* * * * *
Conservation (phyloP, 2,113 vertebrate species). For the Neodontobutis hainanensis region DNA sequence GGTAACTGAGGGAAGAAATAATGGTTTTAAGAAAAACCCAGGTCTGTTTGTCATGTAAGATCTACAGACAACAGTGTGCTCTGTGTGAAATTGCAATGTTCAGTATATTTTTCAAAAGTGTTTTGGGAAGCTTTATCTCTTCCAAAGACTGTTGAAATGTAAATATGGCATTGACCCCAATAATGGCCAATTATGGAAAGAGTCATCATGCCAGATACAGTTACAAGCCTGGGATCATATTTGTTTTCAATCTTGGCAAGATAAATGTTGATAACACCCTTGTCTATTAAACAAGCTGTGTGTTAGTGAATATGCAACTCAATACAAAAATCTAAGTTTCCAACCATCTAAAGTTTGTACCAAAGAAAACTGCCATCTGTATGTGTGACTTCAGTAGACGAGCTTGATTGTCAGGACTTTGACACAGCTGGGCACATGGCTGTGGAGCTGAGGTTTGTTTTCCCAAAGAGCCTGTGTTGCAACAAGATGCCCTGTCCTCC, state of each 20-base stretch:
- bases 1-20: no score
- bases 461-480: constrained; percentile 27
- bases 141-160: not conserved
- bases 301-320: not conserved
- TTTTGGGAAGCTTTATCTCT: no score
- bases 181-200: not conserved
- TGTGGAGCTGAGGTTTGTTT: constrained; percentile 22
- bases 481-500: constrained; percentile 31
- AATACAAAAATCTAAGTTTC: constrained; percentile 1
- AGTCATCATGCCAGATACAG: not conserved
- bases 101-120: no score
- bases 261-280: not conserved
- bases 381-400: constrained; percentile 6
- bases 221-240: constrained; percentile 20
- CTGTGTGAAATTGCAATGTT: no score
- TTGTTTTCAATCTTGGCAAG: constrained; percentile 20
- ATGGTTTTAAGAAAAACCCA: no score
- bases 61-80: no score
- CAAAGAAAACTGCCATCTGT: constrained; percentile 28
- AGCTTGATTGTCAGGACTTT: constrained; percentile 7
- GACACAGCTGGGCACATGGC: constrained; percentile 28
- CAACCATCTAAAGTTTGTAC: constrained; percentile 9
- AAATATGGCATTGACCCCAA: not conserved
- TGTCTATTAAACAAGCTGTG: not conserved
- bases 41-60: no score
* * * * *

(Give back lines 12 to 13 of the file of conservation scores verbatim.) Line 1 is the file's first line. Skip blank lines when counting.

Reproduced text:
- bases 101-120: no score
- bases 261-280: not conserved